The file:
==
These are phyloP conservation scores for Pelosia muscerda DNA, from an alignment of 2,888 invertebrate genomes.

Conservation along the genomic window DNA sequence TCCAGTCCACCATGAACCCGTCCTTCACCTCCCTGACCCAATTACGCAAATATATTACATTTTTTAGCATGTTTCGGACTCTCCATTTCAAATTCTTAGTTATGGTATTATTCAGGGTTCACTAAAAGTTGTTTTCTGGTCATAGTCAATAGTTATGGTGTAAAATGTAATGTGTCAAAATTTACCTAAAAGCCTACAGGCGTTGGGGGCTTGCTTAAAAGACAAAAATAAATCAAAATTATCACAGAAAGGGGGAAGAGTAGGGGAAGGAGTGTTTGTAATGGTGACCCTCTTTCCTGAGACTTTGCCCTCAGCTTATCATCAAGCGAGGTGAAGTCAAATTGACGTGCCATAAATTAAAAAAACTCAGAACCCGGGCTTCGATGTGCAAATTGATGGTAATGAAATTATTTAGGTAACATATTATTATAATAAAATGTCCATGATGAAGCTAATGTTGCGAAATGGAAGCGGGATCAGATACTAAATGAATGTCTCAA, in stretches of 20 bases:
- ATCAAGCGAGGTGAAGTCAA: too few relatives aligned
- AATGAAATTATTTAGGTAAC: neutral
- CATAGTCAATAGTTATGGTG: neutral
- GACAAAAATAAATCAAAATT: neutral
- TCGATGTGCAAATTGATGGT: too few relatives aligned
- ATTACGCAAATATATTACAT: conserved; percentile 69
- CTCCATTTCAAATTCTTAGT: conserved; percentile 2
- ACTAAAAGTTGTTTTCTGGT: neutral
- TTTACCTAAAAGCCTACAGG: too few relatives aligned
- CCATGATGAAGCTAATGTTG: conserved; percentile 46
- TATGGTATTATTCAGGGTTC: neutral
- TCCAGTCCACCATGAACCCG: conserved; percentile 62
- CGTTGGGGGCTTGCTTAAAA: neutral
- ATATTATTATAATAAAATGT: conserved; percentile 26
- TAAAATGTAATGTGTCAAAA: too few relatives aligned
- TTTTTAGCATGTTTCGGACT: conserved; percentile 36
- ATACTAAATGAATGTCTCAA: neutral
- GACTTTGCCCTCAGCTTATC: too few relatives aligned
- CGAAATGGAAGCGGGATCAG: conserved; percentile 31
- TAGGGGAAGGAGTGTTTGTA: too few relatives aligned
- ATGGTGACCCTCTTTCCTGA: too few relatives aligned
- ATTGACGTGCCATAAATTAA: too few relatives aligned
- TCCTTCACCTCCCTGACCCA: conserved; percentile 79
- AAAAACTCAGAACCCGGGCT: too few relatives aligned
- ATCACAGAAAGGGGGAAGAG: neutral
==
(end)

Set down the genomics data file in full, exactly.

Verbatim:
These are phyloP conservation scores for Pelosia muscerda DNA, from an alignment of 2,888 invertebrate genomes.

Conservation along the genomic window DNA sequence TCCAGTCCACCATGAACCCGTCCTTCACCTCCCTGACCCAATTACGCAAATATATTACATTTTTTAGCATGTTTCGGACTCTCCATTTCAAATTCTTAGTTATGGTATTATTCAGGGTTCACTAAAAGTTGTTTTCTGGTCATAGTCAATAGTTATGGTGTAAAATGTAATGTGTCAAAATTTACCTAAAAGCCTACAGGCGTTGGGGGCTTGCTTAAAAGACAAAAATAAATCAAAATTATCACAGAAAGGGGGAAGAGTAGGGGAAGGAGTGTTTGTAATGGTGACCCTCTTTCCTGAGACTTTGCCCTCAGCTTATCATCAAGCGAGGTGAAGTCAAATTGACGTGCCATAAATTAAAAAAACTCAGAACCCGGGCTTCGATGTGCAAATTGATGGTAATGAAATTATTTAGGTAACATATTATTATAATAAAATGTCCATGATGAAGCTAATGTTGCGAAATGGAAGCGGGATCAGATACTAAATGAATGTCTCAA, in stretches of 20 bases:
- ATCAAGCGAGGTGAAGTCAA: too few relatives aligned
- AATGAAATTATTTAGGTAAC: neutral
- CATAGTCAATAGTTATGGTG: neutral
- GACAAAAATAAATCAAAATT: neutral
- TCGATGTGCAAATTGATGGT: too few relatives aligned
- ATTACGCAAATATATTACAT: conserved; percentile 69
- CTCCATTTCAAATTCTTAGT: conserved; percentile 2
- ACTAAAAGTTGTTTTCTGGT: neutral
- TTTACCTAAAAGCCTACAGG: too few relatives aligned
- CCATGATGAAGCTAATGTTG: conserved; percentile 46
- TATGGTATTATTCAGGGTTC: neutral
- TCCAGTCCACCATGAACCCG: conserved; percentile 62
- CGTTGGGGGCTTGCTTAAAA: neutral
- ATATTATTATAATAAAATGT: conserved; percentile 26
- TAAAATGTAATGTGTCAAAA: too few relatives aligned
- TTTTTAGCATGTTTCGGACT: conserved; percentile 36
- ATACTAAATGAATGTCTCAA: neutral
- GACTTTGCCCTCAGCTTATC: too few relatives aligned
- CGAAATGGAAGCGGGATCAG: conserved; percentile 31
- TAGGGGAAGGAGTGTTTGTA: too few relatives aligned
- ATGGTGACCCTCTTTCCTGA: too few relatives aligned
- ATTGACGTGCCATAAATTAA: too few relatives aligned
- TCCTTCACCTCCCTGACCCA: conserved; percentile 79
- AAAAACTCAGAACCCGGGCT: too few relatives aligned
- ATCACAGAAAGGGGGAAGAG: neutral